To maintain a claim of ineffective assistance of counsel, Felix must show that his defense counsel's performance was "objectively unreasonable." See Strickland, 466 U.S. at 688. Felix has the burden of showing that (1) his defense counsel's performance was deficient, and that (2) this deficient performance prejudiced his defense and deprived him of a fair trial. Id. at 687; United States v. Fry, 322 F.3d 1198, 1200 (9th Cir. 2003).
Felix argues that his attorneys were ineffective in stipulating to various extensions of time and in failing to bring a suppression motion.
The stipulated exclusions of time were each justified by the defense attorneys' need receive and review discovery, investigate the case and effectively prepare for trial. See, e.g., Dkt. No. 15 (excluded from March 19, 2007, to April 23, 2007, because "[t]he defense needed time to review the discovery."); Dkt. No. 16 (excluded from April 23, 2007, to May 14, 2007, because "[t]he defense needed time to review the discovery."); Dkt. No. 17 (excluded from May 14, 2007, to June 25, 2007, because "[t]he defendants need to request additional discovery."). Different attorneys represented Felix during the course of his prosecution, and each needed additional time for preparation. As the extensions of time were stipulated to and justified by defense counsels' need to prepare, stipulations to extensions of time did not violate Felix's speedy trial rights under the Speedy Trial Act or the Sixth Amendment, and he did not suffer any prejudice from the extensions.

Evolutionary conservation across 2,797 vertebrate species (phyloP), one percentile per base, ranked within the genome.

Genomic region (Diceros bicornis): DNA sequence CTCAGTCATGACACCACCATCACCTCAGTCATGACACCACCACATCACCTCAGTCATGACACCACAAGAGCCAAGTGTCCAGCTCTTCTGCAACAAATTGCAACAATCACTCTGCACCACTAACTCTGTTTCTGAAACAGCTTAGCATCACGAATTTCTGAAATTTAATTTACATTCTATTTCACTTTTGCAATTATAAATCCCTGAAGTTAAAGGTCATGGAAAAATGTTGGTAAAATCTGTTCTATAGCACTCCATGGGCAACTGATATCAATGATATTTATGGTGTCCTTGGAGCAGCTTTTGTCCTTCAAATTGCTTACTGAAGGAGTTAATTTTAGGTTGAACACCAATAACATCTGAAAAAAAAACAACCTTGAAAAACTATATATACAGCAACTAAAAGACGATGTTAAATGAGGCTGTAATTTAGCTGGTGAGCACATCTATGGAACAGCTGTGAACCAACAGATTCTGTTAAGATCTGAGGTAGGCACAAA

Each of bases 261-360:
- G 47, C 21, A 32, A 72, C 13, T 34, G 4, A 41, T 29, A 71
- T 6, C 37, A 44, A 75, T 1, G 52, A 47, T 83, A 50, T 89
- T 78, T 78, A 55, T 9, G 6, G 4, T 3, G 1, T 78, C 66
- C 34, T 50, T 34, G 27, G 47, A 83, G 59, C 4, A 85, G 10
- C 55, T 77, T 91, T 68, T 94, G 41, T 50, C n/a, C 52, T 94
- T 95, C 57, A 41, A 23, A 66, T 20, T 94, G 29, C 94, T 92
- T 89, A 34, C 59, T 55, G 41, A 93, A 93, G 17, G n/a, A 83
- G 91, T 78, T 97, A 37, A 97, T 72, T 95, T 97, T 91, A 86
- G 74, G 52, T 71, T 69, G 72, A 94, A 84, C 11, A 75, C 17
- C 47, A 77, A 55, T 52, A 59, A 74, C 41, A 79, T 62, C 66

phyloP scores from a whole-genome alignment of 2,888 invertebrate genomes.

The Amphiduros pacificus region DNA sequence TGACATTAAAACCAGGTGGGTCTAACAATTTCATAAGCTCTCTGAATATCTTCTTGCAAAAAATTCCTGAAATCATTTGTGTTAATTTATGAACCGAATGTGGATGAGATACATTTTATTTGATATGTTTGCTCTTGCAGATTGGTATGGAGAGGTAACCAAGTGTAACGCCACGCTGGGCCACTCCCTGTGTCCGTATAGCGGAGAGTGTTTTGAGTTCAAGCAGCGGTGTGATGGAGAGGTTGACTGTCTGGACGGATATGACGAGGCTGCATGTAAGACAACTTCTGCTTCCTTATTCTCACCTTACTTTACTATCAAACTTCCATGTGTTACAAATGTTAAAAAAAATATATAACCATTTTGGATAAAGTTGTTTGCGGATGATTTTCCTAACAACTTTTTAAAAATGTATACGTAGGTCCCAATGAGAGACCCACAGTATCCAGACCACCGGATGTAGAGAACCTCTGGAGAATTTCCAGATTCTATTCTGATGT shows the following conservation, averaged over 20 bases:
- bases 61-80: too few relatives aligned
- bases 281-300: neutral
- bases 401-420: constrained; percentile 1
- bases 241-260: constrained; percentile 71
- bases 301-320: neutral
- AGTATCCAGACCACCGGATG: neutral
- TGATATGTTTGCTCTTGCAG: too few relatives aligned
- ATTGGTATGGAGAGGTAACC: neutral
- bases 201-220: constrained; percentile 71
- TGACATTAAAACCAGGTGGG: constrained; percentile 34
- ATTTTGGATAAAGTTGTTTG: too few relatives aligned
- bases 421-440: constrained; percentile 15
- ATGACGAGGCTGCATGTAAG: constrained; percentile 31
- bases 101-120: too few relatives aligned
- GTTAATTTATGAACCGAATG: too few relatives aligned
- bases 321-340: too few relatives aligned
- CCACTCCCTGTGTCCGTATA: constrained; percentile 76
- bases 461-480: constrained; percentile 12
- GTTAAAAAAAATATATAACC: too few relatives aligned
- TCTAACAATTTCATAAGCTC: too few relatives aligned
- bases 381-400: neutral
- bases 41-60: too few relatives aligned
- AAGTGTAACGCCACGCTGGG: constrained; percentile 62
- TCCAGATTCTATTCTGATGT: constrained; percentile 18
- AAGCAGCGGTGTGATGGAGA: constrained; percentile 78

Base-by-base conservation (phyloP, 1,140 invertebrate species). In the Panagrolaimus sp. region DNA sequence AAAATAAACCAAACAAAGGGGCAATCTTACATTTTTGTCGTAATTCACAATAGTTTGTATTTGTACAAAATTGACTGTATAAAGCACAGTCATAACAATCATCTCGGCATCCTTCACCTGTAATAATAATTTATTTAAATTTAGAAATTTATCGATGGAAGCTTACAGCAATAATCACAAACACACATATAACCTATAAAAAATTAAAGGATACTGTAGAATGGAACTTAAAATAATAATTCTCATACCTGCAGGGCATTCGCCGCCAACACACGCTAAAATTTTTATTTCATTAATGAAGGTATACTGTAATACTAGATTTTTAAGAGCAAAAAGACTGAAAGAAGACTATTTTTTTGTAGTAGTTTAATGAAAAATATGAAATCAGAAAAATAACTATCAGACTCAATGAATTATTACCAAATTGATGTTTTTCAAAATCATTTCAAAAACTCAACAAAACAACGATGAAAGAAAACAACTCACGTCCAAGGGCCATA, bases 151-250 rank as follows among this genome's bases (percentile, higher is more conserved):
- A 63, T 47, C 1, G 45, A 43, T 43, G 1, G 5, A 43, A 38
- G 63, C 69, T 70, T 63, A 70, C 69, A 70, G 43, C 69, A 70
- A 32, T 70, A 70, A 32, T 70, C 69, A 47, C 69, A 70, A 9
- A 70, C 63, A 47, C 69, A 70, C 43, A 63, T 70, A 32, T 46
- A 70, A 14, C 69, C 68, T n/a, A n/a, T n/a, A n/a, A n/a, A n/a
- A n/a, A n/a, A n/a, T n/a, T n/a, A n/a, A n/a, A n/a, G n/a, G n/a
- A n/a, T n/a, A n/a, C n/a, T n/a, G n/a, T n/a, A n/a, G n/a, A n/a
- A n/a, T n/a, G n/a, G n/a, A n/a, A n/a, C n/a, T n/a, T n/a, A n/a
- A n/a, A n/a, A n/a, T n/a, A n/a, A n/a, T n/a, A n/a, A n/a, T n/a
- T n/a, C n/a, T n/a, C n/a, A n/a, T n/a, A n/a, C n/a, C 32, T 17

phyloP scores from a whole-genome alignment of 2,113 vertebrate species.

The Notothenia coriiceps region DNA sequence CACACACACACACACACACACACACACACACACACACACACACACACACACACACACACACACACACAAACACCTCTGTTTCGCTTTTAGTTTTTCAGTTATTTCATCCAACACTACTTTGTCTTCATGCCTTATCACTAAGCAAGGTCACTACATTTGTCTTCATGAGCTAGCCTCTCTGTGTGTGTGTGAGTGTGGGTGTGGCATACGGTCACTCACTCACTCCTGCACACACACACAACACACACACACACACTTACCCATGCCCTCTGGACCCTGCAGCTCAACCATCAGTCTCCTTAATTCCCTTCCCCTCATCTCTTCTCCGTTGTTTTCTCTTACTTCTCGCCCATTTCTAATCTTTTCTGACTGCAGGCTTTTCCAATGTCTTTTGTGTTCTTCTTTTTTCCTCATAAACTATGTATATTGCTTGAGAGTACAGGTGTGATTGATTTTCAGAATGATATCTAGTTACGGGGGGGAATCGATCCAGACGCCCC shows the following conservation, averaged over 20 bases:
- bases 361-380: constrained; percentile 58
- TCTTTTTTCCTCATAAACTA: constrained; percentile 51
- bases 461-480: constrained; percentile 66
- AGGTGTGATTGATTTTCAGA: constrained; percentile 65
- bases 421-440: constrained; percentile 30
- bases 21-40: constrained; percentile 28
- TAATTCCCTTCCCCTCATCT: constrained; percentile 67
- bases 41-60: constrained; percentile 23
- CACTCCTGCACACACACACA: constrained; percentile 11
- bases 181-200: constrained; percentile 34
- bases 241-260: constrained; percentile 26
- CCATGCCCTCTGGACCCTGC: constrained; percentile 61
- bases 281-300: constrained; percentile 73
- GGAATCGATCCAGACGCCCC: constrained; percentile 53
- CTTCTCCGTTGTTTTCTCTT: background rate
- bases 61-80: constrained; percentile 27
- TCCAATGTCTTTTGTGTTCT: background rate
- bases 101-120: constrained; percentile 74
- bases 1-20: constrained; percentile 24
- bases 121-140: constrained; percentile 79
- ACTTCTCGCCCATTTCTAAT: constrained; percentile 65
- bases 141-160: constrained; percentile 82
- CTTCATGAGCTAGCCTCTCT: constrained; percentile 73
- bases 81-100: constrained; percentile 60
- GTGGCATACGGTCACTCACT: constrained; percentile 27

Regarding the claim that prior counsel should have filed a suppression motion concerning the search of Felix's car, there would have been no basis for this motion. Law enforcement had abundant probable cause to search the car Felix was driving.
Felix also argues that the affidavit supporting the criminal complaint contains inconsistent statements with the superseding indictment, such that "on this basis alone, the reliability of the entire case should be frowned upon, doubted, no longer believed, much less trusted, and openly-mocked at." Dkt. No. 195 at 12. This argument is not persuasive because the superseding indictment was based on evidence found in a later search of Felix's home, not the search of the car supporting the initial complaint. Dkt. Nos. 1 and 89.